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There are 3 shops proposing this game for digital download at an average price of $ 7.32.
|DotEmu||Direct [?]||$ 5.99||best deal|
|GOG||Direct [?]||$ 5.99||view deal|
|Amazon||Direct [?]||$ 10.00||view deal|
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Intriguing and compelling artifiicial life sim
The Creatures series is one of the earliest examples of the artificial life-style of game, like a more advanced Tamagotchi, The Sims or Little Computer People, and which is known for its combination of complex AI and if enjoyable, if occasionally frustrating, alien-raising antics. As usual with the series, Exodus requires players to bring up little creatures known as Norns by feeding them, teaching them and generally guiding them through life, with the aim of creating the ultimate population. Every aspect of their lives is under your control, although the Norns themselves act independently and respond in unpredictable ways to your commands, with rewards and punishments available for when they do or don't do what you want them to. One of the most interesting elements of the game is that of language, with your Norns capable of learning to understand your written commands and which can also tell you how they feel, so that you might better meet their needs. There are no plots or mission objectives here, so if you are the type of player who needs tightly controlled gameplay, then this is not for you. However, for anyone who likes experimental games, this is an intriguing experience. The game is set aboard a vast Ark, so there is a lot of exploration to done here with your growing army of Norns, and which feels like a genuine ecosystem as you progress, repelling invaders and discovering all sorts of gadgets and new facets of life as you go. There is quite a steep learning curve with Creatures, as there are vast amounts interactive tools and devices to discover and it does take time to figure out how to use them well. You also need patience to bring up your Creatures properly so this is not one for those with a short attention span either. If you are prepared to take the time though, this is a thoroughly rewarding and compelling slice of alternative gaming.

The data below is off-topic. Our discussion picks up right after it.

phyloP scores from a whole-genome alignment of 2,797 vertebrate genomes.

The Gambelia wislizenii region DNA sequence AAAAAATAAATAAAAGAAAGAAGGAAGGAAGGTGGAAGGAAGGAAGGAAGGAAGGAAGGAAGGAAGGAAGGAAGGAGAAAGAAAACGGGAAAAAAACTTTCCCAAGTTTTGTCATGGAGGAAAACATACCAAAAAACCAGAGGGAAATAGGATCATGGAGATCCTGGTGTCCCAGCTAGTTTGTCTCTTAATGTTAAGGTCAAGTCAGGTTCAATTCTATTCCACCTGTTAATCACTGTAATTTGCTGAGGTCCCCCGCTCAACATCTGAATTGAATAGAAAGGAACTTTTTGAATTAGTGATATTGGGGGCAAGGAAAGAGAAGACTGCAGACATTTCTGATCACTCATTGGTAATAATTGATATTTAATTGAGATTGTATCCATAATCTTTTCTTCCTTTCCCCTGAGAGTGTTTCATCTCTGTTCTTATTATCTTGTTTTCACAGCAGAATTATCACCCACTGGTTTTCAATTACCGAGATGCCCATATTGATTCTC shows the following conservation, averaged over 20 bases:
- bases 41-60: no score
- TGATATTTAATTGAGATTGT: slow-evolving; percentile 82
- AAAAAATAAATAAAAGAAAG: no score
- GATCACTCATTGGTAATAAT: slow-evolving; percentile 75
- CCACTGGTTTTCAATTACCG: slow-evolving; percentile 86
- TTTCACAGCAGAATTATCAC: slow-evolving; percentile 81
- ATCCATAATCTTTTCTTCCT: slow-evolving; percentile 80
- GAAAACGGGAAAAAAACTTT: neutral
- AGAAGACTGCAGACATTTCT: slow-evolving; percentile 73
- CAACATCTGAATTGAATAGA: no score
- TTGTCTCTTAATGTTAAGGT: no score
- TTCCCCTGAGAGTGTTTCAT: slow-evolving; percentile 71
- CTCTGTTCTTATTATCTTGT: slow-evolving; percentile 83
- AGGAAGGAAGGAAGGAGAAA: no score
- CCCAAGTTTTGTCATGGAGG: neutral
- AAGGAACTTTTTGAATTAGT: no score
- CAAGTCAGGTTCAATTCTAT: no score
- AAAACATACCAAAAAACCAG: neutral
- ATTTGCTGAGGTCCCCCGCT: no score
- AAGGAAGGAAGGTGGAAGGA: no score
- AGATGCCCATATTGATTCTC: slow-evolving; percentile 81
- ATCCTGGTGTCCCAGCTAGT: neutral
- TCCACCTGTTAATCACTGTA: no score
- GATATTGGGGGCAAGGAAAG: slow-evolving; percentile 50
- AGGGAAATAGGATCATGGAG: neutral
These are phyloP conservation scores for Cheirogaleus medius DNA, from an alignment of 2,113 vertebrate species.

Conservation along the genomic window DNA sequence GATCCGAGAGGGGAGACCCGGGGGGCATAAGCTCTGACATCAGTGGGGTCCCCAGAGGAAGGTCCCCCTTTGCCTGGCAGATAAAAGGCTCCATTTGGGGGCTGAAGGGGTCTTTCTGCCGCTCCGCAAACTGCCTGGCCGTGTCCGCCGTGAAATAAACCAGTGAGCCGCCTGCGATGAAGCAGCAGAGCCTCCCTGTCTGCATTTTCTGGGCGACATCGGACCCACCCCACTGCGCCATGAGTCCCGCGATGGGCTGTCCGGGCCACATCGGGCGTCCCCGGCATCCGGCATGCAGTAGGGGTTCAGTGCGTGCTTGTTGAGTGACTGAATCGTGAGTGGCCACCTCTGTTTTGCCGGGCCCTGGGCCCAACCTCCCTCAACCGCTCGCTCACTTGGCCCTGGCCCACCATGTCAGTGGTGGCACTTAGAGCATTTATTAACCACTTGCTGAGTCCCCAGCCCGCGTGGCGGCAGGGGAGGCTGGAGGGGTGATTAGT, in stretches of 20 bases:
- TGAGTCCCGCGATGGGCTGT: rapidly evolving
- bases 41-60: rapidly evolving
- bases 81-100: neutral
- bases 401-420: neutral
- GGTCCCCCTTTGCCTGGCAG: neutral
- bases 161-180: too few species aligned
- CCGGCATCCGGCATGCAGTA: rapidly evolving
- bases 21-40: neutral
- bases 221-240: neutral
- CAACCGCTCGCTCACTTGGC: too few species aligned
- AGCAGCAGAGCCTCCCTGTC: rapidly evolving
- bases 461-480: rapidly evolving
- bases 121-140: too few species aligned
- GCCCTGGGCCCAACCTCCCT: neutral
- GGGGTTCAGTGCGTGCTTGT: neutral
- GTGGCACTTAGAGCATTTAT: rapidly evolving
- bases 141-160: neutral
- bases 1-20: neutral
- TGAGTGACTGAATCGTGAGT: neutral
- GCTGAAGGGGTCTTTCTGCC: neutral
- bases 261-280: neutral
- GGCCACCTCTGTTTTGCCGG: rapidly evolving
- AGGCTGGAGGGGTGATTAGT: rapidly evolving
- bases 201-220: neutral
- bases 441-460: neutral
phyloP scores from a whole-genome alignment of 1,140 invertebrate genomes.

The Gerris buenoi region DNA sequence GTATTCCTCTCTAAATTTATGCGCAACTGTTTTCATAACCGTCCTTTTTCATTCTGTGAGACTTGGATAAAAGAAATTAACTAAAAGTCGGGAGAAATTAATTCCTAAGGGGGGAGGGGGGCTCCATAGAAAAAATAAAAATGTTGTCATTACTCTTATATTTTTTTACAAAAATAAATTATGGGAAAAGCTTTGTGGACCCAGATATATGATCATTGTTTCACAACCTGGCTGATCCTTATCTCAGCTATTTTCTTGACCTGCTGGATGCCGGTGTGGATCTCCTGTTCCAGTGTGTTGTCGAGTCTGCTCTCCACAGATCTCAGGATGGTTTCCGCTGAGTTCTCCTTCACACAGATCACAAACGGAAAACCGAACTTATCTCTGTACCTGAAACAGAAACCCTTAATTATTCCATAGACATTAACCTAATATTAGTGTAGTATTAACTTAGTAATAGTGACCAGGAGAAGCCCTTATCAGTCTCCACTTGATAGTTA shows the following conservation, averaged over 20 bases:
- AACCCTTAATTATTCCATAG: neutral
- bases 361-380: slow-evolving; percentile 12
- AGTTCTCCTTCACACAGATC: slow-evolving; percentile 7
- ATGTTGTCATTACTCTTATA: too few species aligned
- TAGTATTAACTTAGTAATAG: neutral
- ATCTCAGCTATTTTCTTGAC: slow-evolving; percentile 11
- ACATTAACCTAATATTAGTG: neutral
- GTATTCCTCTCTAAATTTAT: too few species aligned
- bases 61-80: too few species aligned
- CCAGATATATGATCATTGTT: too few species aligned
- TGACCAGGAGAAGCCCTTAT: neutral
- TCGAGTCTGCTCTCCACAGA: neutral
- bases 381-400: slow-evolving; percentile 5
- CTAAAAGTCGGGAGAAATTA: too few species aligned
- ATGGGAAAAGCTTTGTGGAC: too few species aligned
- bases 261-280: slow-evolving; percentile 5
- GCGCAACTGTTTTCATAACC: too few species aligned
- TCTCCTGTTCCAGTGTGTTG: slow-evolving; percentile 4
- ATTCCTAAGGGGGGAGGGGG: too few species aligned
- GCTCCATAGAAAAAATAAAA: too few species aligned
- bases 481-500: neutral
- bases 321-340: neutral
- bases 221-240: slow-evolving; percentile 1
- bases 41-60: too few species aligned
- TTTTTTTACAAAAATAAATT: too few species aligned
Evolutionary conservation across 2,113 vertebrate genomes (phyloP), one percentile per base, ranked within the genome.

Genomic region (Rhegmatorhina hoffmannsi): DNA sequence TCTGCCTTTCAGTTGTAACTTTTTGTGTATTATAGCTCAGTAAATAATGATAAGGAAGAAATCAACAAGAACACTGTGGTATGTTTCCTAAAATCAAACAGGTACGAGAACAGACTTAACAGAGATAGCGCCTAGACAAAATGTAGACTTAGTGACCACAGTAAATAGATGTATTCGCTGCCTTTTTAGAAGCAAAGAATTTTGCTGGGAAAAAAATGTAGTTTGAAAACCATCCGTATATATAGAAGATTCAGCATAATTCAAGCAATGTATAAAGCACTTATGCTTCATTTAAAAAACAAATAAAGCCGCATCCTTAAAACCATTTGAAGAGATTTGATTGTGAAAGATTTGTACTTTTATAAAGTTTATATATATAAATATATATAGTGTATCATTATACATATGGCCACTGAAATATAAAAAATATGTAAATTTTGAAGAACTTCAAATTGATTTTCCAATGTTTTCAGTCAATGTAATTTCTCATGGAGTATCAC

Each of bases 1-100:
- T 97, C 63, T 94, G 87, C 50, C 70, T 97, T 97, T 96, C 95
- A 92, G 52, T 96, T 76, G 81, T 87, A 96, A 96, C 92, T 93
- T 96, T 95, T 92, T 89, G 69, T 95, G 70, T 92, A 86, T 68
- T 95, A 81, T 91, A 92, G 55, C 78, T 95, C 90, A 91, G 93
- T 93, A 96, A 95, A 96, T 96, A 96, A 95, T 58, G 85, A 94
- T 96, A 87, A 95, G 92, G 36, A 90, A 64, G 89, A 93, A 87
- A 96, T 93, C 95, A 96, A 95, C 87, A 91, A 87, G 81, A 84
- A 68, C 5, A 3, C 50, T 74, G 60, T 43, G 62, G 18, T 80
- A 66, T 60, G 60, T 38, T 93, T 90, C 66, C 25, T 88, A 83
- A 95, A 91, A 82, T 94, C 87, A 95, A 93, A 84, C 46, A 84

Creatures: the Albian Years
Digital Game Factory, 2004
Virgin Interactive, 1994
Kalypso Media, 2001
Maxis Software, 1991
Interactive Picture Systems, 1992
Little Computer People